Noninvasive procedures like behavioral interventions and low-dose antidepressants are appropriate for most patients with GERD that does not respond to PPI therapy, while only certain subgroups of patients should be referred for surgery, according to an expert panel.
“When you have a subset of patients who are not responding to drug therapy you need to respond in a thoughtful way,” Rena Yadlapati, MD, MHS, assistant professor of medicine-gastroenterology at the University of Colorado School of Medicine, who co-authored a report on the panel’s recommendations, said in a press release. “Only a select few should be referred to surgery.”
Yadlapati and colleagues surveyed 14 expert esophagologists on appropriate treatment strategies for subsets of GERD patients with persistent symptoms despite PPI therapy. The panel judged several hypothetical scenarios, indicating which of four invasive procedures were most appropriate — including laparoscopic fundoplication, magnetic sphincter augmentation, transoral incisionless fundoplication or radiofrequency energy delivery — and if they preferred pharmacologic or behavioral therapy.
“A nuanced understanding of both the literature and the patient’s unique physiologic profile is critical to appropriate decision-making, as inappropriate recommendations may compromise outcomes and patient safety,” Yadlapati said in the press release.
Overall, the panel considered invasive anti-reflux interventions to be inappropriate in the majority of patients.
However, the panel found laparoscopic fundoplication appropriate for patients with elevated esophageal acid exposure time (EAE > 6%), and “moderately appropriate” for patients with normal EAE who have positive symptom-reflux association for regurgitation and a large hiatal hernia.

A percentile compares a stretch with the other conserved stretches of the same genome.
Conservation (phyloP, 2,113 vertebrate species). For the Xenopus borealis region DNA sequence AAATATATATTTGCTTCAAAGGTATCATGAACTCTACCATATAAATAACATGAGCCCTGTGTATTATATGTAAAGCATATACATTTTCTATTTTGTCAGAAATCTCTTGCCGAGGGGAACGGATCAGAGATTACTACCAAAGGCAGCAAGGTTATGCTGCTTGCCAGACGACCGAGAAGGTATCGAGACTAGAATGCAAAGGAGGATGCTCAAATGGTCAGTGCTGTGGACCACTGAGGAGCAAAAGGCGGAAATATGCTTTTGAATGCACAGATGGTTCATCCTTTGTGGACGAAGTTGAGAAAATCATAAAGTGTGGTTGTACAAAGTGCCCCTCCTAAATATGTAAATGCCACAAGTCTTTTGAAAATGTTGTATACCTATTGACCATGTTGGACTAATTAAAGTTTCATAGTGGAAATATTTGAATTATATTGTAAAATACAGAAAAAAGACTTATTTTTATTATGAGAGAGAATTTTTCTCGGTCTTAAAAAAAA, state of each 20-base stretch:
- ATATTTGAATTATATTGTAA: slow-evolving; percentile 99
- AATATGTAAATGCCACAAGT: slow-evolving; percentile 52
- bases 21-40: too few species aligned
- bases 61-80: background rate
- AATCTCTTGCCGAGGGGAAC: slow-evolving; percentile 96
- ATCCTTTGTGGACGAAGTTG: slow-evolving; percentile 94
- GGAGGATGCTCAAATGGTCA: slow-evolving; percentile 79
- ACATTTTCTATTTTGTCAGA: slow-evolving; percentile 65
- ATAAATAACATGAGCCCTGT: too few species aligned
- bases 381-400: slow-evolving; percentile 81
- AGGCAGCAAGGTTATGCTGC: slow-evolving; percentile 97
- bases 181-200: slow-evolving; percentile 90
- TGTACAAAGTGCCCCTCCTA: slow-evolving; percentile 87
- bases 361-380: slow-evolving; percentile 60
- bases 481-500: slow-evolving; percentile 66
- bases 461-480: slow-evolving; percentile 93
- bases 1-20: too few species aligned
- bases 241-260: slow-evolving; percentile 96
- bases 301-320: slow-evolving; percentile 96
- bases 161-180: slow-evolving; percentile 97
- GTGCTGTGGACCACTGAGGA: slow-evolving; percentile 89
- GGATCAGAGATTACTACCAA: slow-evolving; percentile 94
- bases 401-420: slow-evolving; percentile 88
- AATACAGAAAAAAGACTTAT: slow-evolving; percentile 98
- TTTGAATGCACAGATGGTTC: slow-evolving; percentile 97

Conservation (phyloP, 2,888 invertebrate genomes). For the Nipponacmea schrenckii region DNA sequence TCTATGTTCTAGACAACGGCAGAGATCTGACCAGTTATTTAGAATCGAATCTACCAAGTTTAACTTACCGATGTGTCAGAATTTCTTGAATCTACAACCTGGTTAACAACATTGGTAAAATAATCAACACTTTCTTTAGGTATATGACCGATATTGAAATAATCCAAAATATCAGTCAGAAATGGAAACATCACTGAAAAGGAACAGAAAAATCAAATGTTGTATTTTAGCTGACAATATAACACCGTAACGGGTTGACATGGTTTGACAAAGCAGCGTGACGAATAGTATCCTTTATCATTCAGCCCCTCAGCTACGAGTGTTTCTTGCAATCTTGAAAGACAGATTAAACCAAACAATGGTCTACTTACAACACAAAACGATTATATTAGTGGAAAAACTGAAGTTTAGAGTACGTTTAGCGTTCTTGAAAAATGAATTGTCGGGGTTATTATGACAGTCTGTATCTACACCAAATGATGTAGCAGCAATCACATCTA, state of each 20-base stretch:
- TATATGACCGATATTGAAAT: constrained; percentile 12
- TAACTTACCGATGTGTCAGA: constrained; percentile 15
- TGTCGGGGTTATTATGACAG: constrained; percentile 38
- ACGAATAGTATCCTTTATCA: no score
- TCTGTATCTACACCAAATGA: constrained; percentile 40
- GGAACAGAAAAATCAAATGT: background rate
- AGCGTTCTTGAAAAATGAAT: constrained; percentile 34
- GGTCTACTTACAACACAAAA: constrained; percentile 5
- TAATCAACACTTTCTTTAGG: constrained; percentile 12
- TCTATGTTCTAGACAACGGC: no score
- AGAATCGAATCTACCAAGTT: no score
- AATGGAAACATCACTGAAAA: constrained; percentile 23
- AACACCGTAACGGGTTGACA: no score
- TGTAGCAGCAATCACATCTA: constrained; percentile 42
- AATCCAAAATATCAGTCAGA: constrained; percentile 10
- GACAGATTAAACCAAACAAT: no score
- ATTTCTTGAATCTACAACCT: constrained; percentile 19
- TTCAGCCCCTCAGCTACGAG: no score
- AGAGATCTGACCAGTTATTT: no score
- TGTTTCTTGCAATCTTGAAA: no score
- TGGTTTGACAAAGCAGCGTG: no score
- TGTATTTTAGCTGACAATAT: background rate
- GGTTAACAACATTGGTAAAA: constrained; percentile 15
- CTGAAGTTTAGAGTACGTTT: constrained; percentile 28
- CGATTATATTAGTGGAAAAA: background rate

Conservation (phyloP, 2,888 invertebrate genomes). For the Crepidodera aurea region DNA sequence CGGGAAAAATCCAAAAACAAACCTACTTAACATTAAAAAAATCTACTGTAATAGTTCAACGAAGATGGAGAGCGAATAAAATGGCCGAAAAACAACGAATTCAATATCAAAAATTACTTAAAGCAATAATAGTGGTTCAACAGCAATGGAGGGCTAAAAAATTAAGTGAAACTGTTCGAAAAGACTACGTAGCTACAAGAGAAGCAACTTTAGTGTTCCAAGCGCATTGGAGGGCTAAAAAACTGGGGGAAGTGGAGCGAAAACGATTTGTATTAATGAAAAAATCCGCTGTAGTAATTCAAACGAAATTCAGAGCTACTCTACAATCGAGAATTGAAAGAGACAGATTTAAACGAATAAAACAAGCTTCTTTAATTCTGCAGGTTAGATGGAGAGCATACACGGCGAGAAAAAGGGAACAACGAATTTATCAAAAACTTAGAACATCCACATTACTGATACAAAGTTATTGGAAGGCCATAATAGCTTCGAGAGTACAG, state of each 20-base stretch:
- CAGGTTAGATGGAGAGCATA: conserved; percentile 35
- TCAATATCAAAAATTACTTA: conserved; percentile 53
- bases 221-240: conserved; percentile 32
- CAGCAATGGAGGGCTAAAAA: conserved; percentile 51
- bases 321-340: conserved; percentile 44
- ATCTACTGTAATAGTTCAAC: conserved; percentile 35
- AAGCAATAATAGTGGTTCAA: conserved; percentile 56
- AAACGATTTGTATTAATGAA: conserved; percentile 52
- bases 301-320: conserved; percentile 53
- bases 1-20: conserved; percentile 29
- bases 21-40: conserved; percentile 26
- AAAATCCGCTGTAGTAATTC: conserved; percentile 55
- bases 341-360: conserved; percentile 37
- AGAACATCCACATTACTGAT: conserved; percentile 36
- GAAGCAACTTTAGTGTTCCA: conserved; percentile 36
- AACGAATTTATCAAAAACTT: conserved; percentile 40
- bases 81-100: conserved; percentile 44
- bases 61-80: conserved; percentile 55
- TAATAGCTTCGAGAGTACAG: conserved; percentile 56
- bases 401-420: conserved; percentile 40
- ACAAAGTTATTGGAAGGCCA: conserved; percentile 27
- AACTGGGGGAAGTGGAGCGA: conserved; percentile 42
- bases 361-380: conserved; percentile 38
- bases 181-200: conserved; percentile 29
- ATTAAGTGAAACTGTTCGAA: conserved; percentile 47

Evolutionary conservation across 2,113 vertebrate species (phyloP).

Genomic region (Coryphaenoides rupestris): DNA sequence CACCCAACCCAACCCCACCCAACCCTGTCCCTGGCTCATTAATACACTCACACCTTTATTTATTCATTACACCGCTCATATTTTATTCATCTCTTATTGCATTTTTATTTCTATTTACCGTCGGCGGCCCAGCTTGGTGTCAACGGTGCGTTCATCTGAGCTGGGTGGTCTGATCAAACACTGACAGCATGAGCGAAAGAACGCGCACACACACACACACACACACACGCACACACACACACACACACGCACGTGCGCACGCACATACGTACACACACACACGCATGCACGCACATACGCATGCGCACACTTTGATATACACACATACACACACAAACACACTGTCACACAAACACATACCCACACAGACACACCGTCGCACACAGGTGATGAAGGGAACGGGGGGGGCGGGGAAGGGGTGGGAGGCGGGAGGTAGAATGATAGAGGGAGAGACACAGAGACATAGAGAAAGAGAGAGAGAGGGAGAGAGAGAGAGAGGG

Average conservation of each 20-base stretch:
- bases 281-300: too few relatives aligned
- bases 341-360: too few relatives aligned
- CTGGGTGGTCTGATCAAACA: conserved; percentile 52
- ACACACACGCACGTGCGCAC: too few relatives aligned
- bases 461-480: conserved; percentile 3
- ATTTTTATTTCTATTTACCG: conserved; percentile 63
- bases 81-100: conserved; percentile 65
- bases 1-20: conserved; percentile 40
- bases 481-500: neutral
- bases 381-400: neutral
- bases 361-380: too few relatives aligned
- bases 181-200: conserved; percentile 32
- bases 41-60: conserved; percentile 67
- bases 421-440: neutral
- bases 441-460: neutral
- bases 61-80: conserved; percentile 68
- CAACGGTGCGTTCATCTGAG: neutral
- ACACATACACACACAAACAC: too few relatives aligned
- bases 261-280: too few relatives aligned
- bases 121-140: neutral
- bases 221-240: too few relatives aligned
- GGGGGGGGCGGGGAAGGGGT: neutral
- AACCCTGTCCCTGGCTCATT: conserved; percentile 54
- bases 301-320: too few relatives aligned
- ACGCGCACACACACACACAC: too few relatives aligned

Additionally, they found magnetic sphincter augmentation to be “moderately appropriate” for patients with elevated EAE but without a large hiatal hernia.
Notably, they did not find transoral incisionless fundoplication or radiofrequency energy delivery to be appropriate in any of the hypothetical scenarios.
Regarding noninvasive options, the panel preferred H2RA therapy for patients with elevated EAE, transient lower esophageal sphincter relaxation inhibitors for patients with elevated reflux episodes, and neuromodulation/behavioral therapy for patients with positive symptom-reflux association.
Yadlapati and colleagues noted that because some patients who are unresponsive to PPI therapy have hypersensitivity to symptoms, invasive procedures are unlikely to improve outcomes and could increase morbidity and health care costs while reducing quality of life. Low-dose antidepressants and behavioral interventions play an important role in these patients, they said.
“Behavioral modification and relaxation therapy are also potentially effective,” she said in the press release. “In a study of nine patients with functional heartburn, esophageal-directed hypnotherapy was associated with significant improvements in symptoms, visceral anxiety and quality of life.”
She concluded that treatment should be personalized for each patient, but this study shows that surgery is not the recommended approach for most patients with GERD.
“We are not opposed to surgery for the right patients,” she said. “But we should not be reflexively referring patients for these invasive treatments before considering all of the options.” – by Adam Leitenberger
Disclosures: The authors report no relevant financial disclosures.